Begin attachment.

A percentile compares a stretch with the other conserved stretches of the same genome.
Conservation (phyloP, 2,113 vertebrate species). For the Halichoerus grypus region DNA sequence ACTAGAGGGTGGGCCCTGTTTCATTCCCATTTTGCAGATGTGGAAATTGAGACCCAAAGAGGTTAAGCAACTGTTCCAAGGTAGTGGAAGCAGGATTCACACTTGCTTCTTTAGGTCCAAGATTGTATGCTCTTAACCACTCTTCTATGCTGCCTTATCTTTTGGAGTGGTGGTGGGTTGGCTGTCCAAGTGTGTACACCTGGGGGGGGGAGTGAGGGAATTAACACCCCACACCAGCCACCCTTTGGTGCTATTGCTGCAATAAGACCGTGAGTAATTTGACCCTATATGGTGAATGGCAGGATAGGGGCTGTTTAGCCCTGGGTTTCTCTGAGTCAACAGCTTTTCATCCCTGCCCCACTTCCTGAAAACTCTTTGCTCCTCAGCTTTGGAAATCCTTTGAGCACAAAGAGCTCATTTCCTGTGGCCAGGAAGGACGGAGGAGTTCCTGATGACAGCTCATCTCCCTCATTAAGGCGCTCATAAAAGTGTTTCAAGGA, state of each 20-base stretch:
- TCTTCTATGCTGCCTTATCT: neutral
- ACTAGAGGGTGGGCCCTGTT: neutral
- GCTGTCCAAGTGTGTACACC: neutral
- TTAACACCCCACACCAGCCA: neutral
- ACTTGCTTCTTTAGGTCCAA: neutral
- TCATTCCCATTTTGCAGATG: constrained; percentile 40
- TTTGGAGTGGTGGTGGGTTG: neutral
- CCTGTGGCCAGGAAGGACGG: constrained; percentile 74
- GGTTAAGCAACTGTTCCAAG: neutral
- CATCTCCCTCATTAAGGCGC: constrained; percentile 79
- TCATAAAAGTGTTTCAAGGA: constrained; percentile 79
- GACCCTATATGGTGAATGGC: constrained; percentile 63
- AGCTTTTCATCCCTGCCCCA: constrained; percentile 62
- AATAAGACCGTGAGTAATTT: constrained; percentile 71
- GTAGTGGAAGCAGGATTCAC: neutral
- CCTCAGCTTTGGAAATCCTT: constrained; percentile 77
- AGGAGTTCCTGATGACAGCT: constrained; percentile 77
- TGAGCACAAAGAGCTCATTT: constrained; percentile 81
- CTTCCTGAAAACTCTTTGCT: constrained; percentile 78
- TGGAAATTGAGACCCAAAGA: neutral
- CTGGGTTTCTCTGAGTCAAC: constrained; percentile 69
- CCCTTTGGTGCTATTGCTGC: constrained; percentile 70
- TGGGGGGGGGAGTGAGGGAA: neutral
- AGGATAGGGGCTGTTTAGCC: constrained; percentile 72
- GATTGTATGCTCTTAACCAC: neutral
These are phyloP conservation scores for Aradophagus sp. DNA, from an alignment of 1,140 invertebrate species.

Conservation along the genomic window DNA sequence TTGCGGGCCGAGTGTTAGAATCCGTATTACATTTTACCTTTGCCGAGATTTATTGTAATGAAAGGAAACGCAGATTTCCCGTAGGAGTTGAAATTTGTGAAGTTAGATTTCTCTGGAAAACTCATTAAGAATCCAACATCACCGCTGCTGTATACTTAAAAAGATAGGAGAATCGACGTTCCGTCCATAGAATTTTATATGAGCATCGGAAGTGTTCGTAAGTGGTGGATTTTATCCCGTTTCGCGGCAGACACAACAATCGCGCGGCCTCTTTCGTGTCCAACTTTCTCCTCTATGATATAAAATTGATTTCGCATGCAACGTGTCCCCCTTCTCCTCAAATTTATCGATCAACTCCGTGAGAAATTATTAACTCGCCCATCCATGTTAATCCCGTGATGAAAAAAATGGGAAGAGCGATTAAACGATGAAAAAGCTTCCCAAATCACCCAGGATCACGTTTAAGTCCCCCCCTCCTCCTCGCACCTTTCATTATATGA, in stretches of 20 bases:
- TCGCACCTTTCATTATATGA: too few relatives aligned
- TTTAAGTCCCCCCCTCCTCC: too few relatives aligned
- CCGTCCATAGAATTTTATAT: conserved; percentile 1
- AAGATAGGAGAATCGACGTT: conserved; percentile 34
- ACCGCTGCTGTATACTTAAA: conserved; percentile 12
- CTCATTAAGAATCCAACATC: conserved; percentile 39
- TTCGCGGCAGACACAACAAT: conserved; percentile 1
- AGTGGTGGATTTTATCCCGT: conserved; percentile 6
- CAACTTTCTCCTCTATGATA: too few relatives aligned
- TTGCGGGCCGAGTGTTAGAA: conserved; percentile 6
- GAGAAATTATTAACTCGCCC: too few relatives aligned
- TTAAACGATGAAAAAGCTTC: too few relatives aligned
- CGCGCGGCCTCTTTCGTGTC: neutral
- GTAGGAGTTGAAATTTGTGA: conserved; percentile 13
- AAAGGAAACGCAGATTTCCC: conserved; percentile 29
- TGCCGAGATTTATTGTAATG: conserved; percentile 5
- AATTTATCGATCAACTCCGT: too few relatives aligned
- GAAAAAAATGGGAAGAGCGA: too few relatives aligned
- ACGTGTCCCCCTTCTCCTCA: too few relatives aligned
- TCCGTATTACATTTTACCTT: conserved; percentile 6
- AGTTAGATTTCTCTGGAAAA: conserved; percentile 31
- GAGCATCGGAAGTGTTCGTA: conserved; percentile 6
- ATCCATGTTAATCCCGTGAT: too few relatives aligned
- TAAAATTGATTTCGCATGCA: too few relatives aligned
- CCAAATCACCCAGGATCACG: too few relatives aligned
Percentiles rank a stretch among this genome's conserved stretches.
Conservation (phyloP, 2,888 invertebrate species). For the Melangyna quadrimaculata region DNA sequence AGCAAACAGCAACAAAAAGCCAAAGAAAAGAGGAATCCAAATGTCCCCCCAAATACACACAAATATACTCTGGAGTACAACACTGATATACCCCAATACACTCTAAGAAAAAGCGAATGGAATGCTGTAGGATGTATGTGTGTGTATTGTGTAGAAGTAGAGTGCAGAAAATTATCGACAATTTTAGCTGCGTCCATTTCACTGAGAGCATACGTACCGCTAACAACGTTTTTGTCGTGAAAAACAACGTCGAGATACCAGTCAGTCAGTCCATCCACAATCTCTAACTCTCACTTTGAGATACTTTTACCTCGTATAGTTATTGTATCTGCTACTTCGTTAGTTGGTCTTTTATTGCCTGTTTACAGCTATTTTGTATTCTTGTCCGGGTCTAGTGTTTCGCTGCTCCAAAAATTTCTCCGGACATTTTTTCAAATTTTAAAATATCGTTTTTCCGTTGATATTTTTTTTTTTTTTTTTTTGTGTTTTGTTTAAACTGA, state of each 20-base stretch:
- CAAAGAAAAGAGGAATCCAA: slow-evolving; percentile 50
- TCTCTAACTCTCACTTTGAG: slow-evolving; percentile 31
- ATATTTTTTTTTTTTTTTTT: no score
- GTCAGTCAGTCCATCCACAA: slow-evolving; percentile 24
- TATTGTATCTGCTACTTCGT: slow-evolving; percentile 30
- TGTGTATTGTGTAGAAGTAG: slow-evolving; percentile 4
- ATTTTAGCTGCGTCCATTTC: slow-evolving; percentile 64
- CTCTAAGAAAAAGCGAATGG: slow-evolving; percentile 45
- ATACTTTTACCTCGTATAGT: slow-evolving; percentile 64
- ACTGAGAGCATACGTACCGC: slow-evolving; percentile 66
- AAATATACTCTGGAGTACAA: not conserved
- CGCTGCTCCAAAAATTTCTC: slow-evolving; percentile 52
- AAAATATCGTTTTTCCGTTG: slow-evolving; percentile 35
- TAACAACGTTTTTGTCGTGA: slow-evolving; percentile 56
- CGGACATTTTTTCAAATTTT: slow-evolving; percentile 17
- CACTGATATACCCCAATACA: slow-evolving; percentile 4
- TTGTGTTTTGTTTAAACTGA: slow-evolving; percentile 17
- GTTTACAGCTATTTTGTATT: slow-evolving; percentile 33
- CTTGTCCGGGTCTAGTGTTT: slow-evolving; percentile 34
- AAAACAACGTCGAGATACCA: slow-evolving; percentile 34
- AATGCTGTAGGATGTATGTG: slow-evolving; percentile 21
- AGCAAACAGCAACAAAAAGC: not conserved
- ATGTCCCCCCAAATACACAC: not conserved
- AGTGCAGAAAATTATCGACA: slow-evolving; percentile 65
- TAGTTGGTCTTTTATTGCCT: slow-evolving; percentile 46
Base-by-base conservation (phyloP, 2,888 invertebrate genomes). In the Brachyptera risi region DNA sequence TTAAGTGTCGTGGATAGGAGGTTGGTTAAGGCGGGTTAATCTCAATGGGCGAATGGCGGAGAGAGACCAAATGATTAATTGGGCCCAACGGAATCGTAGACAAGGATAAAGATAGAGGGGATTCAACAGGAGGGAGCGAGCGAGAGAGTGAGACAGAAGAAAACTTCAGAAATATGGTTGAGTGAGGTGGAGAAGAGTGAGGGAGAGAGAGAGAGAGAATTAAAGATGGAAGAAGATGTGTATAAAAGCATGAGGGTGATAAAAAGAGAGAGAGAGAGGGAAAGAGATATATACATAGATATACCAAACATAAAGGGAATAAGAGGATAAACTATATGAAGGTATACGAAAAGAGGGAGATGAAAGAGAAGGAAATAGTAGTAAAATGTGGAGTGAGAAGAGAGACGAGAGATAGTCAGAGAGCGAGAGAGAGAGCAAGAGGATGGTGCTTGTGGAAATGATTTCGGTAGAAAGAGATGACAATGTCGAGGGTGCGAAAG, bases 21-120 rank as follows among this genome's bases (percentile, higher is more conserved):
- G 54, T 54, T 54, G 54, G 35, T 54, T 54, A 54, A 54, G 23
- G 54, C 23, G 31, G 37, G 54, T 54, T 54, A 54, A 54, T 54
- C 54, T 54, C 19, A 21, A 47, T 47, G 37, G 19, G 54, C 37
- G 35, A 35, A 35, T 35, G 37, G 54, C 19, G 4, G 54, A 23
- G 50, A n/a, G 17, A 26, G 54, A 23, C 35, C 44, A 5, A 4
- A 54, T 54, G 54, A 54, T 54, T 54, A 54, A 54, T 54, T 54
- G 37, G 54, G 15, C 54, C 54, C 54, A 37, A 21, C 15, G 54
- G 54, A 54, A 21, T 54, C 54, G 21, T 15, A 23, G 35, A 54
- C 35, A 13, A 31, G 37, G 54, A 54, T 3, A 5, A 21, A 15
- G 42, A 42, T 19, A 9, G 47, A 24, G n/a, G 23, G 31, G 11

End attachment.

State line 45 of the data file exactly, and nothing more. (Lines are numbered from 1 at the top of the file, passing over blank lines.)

- TGCCGAGATTTATTGTAATG: conserved; percentile 5